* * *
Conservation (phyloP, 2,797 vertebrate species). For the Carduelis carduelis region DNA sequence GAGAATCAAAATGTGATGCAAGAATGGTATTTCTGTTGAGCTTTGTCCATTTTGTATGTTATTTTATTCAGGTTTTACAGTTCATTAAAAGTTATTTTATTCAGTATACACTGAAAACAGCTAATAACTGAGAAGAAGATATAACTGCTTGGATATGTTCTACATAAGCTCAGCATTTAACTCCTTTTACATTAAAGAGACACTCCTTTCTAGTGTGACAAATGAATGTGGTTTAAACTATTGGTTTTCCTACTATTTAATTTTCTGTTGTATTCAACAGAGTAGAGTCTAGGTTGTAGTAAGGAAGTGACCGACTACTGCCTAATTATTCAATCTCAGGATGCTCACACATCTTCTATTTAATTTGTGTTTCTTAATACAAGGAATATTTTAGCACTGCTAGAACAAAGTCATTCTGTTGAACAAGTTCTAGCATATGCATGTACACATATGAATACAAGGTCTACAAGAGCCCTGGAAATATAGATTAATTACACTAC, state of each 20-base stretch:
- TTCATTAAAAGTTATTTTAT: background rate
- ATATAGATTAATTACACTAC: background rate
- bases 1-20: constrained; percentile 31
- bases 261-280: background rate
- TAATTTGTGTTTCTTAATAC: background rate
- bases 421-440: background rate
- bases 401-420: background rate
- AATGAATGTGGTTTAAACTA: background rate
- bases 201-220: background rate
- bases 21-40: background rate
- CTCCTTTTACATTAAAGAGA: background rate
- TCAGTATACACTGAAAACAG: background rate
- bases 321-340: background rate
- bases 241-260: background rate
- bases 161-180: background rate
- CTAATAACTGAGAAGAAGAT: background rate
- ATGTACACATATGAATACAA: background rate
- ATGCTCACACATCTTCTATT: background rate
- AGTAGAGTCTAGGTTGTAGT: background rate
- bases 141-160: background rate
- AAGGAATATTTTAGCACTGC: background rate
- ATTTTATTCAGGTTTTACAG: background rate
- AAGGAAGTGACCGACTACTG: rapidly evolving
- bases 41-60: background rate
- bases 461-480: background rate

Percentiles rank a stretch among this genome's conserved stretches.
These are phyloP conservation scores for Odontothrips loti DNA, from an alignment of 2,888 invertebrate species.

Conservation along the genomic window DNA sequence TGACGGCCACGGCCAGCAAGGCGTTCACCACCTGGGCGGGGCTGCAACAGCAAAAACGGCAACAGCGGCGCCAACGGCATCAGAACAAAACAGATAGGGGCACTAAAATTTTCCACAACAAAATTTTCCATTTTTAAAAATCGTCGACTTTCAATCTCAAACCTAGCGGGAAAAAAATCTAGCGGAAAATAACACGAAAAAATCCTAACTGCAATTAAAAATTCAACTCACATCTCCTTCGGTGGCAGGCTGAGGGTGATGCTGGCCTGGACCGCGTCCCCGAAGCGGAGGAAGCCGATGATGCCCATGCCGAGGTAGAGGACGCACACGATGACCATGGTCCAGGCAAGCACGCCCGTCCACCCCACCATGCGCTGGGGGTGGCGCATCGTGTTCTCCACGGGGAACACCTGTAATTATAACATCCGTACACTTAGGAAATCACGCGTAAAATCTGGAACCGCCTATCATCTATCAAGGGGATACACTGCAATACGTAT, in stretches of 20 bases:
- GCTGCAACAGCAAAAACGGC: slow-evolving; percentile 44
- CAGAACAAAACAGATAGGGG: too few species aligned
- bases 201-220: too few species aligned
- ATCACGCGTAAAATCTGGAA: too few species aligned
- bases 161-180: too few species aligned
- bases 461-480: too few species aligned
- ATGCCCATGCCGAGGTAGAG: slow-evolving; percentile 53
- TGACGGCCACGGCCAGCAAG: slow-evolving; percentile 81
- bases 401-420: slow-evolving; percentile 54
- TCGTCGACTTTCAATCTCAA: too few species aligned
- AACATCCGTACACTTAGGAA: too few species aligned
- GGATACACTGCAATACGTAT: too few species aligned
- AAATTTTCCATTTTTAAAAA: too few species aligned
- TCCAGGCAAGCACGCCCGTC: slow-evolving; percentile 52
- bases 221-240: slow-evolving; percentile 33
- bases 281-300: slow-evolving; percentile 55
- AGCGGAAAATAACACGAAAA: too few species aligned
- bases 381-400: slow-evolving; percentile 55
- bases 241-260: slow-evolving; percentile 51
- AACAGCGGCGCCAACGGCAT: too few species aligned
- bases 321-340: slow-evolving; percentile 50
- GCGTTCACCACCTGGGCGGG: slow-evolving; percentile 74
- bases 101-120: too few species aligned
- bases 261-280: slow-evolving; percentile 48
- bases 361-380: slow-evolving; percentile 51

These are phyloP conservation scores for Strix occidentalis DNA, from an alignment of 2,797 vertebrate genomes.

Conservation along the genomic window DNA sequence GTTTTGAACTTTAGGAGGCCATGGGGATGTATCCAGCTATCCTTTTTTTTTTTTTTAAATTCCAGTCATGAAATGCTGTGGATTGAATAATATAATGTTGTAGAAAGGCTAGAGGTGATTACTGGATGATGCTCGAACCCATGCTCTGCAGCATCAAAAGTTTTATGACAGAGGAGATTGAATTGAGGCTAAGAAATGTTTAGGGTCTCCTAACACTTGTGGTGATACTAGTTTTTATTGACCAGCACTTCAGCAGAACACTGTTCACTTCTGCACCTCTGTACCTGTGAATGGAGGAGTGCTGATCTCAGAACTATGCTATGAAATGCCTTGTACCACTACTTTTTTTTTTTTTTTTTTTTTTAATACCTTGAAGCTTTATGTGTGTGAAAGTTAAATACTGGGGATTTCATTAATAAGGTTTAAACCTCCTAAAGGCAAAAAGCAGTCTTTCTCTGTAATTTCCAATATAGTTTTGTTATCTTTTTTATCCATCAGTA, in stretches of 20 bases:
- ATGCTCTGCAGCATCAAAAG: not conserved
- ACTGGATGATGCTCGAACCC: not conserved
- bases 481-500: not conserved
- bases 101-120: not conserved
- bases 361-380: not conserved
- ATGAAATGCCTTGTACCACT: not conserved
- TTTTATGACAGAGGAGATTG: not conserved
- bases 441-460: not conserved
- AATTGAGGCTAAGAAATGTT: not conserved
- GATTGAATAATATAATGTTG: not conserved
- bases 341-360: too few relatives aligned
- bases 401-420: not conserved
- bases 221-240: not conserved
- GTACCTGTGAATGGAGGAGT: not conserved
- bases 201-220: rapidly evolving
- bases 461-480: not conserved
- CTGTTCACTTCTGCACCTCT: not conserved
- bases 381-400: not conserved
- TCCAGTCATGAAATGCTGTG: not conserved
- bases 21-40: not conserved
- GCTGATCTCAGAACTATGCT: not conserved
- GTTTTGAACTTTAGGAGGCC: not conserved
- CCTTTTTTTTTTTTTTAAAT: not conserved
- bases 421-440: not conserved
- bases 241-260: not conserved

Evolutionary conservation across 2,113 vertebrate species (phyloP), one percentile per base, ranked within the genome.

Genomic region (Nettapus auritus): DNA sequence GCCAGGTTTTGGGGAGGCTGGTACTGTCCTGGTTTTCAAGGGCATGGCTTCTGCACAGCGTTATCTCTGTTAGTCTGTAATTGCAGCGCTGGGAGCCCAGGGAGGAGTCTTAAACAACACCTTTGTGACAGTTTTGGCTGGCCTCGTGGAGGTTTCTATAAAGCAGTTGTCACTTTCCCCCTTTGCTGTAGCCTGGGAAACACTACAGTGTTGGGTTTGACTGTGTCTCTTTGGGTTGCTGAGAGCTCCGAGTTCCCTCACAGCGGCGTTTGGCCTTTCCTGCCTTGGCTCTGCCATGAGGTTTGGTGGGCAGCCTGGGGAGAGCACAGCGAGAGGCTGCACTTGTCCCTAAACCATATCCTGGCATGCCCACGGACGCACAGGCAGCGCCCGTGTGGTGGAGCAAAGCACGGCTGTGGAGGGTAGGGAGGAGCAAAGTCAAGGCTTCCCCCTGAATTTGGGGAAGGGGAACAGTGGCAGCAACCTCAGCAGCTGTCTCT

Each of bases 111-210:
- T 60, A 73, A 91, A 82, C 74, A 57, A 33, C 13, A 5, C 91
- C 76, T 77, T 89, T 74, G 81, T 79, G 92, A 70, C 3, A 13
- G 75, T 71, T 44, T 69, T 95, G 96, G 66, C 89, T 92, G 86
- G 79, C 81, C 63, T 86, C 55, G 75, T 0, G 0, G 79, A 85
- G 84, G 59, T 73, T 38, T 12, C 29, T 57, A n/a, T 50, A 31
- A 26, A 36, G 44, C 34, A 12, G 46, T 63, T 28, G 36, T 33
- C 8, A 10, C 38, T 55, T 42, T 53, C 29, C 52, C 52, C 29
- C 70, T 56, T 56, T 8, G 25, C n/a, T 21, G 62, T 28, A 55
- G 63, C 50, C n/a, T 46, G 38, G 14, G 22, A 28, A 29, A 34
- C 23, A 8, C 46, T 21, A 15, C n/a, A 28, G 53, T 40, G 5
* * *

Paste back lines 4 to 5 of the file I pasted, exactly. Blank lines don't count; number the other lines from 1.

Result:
- bases 1-20: constrained; percentile 31
- bases 261-280: background rate